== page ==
Books & Art

This Extremely Rare Elmer Borlongan Artwork Will Be Up for Auction

The mural-style Elmer Borlongan artwork holds a wealth of meanings for creatives and creation.
IMAGE Salcedo Auctions
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There are two notable things about the large-scale Elmer Borlongan artwork that is set to go under the hammer of Salcedo Auctions’ upcoming Important Philippine Art & Furniture event. First, it’s humongous. Like really, really, really big.

Largest Borlongan to Come into Auction

In a phone conversation with Esquire Philippines, director of Salcedo Auctions Richie Lerma describes the mural-style painting by Borlongan—one of the most sought-after Filipino artists today—as an experience akin to viewing a stained-glass window in a cathedral. Early preview images show how it just eats up the space, soaring from the floor like a vivid scene from, maybe, the Bible or a mind-bending fairytale.

Photo by Salcedo Auctions.

Moreover, at 13-by-14 feet, it is, according to Lerma, the largest Borlongan painting that has ever come to auction and perhaps one of the artist’s largest pieces. Most important, the creation is a rare object as, points out the director, the artist “would only do these murals for close friends.”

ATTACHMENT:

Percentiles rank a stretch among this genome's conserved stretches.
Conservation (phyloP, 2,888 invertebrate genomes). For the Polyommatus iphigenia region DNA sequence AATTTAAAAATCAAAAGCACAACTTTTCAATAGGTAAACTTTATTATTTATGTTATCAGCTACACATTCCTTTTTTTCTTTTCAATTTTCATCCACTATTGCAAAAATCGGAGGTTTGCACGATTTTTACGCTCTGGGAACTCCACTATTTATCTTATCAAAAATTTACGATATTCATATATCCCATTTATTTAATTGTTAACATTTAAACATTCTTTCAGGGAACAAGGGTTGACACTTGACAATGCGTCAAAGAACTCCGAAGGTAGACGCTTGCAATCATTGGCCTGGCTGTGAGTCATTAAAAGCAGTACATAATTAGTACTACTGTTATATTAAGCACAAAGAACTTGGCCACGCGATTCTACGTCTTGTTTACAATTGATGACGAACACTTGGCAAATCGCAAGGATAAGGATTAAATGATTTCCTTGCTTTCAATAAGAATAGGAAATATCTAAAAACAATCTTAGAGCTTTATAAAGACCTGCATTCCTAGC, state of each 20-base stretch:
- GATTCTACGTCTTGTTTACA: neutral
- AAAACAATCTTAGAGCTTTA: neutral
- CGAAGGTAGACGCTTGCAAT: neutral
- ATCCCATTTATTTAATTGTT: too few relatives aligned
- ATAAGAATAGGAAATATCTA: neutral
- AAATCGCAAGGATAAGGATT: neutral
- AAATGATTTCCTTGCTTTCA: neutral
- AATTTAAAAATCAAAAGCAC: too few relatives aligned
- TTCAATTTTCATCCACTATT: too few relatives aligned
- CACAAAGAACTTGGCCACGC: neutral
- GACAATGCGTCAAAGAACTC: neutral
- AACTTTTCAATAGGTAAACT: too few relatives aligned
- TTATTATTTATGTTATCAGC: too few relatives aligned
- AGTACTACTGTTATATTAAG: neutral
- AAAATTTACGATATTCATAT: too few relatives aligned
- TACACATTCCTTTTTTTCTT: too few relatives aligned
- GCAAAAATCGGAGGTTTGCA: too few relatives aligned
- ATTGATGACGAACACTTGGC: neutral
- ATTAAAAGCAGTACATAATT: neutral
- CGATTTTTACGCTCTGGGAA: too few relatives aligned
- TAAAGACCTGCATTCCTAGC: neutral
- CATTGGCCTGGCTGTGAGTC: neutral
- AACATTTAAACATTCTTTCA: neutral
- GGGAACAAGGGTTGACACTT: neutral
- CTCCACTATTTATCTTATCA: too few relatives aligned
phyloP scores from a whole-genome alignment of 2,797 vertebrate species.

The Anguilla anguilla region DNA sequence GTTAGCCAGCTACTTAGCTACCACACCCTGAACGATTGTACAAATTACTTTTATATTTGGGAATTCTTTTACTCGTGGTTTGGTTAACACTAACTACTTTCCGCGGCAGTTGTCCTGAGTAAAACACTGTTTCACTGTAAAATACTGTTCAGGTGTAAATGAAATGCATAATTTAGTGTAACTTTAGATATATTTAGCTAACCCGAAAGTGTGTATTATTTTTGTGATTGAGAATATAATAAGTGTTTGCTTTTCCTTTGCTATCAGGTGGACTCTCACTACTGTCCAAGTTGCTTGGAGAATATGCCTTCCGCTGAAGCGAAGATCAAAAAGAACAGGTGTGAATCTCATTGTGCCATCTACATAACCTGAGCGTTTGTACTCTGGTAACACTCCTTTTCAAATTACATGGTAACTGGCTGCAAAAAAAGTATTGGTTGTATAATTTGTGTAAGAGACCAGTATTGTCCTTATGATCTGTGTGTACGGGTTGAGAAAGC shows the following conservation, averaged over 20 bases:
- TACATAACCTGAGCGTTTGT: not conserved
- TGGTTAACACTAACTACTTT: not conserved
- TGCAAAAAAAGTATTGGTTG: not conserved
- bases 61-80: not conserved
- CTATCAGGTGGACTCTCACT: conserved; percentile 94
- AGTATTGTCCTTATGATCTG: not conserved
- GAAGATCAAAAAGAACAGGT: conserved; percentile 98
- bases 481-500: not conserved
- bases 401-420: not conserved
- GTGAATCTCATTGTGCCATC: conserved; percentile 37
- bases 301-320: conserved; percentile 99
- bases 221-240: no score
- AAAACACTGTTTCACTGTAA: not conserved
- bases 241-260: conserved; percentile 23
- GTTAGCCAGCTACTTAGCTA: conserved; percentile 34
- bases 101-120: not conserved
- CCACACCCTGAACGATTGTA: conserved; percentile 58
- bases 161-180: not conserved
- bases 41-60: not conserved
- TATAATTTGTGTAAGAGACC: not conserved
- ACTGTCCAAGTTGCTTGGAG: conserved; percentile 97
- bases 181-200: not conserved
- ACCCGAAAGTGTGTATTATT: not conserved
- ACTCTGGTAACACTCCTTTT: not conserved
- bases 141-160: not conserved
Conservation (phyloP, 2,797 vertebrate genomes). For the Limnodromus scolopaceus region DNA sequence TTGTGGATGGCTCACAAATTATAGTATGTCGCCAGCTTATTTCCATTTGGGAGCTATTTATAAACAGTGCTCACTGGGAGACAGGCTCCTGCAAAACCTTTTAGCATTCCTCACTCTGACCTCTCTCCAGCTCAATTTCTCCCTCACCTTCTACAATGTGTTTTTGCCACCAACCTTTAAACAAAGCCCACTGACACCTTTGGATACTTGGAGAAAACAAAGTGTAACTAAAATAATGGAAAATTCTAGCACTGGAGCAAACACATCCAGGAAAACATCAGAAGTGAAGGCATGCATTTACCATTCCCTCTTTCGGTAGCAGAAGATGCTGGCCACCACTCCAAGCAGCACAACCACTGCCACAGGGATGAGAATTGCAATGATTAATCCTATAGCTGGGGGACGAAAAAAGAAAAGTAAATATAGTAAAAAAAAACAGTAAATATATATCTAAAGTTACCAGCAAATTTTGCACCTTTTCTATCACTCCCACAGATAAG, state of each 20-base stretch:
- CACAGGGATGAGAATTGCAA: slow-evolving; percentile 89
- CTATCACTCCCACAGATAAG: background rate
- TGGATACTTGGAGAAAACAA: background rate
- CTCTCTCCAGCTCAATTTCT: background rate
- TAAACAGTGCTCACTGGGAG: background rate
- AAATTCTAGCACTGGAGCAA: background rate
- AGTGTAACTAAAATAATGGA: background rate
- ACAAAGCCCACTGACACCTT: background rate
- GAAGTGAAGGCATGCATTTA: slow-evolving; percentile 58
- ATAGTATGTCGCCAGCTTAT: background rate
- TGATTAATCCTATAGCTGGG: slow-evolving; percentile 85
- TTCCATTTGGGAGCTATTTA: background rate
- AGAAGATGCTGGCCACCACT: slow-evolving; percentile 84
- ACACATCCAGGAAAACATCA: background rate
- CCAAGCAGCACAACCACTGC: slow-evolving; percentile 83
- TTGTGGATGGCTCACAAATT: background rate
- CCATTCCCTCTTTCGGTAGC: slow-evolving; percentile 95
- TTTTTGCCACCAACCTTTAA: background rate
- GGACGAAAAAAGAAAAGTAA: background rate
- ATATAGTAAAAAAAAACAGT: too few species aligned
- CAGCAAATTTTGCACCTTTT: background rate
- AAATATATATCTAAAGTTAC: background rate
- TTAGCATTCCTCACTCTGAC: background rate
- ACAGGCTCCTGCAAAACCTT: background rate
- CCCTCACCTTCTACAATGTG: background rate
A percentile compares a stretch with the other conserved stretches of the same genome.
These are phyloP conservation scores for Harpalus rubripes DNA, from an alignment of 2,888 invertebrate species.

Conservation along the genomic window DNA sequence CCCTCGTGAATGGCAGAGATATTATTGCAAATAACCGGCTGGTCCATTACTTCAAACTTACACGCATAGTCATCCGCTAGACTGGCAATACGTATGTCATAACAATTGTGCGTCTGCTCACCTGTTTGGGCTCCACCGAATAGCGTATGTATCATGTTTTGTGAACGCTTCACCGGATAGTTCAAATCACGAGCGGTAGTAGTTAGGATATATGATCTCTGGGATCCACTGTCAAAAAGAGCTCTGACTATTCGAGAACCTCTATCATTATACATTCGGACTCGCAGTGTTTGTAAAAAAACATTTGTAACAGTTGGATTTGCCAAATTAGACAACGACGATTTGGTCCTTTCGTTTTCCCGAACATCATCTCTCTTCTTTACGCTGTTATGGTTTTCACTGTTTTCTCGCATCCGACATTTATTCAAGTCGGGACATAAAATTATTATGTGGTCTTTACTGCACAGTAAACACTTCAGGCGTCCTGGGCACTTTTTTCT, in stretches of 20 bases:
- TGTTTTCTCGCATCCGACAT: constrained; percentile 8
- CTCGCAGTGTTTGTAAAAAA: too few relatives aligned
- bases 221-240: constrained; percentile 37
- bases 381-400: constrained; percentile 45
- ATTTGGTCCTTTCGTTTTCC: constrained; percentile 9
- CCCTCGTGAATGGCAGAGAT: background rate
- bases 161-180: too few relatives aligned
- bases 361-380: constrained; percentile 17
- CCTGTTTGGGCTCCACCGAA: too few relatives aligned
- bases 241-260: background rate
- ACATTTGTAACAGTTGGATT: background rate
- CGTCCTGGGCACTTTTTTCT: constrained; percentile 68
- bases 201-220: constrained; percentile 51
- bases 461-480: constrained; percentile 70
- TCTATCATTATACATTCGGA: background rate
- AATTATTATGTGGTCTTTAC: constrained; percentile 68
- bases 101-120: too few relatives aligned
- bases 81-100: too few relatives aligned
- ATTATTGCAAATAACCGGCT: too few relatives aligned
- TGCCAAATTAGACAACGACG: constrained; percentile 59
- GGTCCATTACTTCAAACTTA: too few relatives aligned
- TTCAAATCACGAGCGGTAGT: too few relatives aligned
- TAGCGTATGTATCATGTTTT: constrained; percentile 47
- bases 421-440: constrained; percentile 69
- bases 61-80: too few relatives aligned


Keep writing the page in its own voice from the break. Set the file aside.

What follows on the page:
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Cultural Gravitas from a Beloved Icon

And this brings us neatly to the other notable thing about the painting—that it was commissioned by Gilda Cordero-Fernando, the celebrated writer and publisher and immense art lover who passed away in 2020. “That cultural connection gives it a lot of gravitas,” says Lerma, who was fortunate enough to experience the work in its original context at the writer’s home.

Cordero-Fernando was introduced to Borlongan by artist Roberto Feleo in 1996. She commissioned a smaller piece, “Huntahan,” from the young artist and, later on, asked him to create a larger mural-style work for the narrow, light-filled hallway at the entrance of her home. That was the grand Borlongan, which was completed in 1999 and stayed with Cordero-Fernando until it was sold to another art patron in the writer’s latter years.  

It’s also important to note what was going on in Cordero-Fernando’s fabulous home at the time. As Lerma describes it, the writer was like a nexus for creatives and creativity: “She would often invite artists and literary figures to her home for these intimate parties—for conversations, singing and dancing, and rituals.”

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The director remembers how she would hold ceremonies to welcome or celebrate artworks. In one instance, when a sculpture shaped liked a Bagobo figure, which was hung from a tree, crashed during a terrible typhoon, Cordero-Fernando decided to bury it.

Symbols Tied to Artists and Patrons

But back to the Borlongan artwork. Cordero-Fernando describes its figures and intent best in her book The Last Full Moon: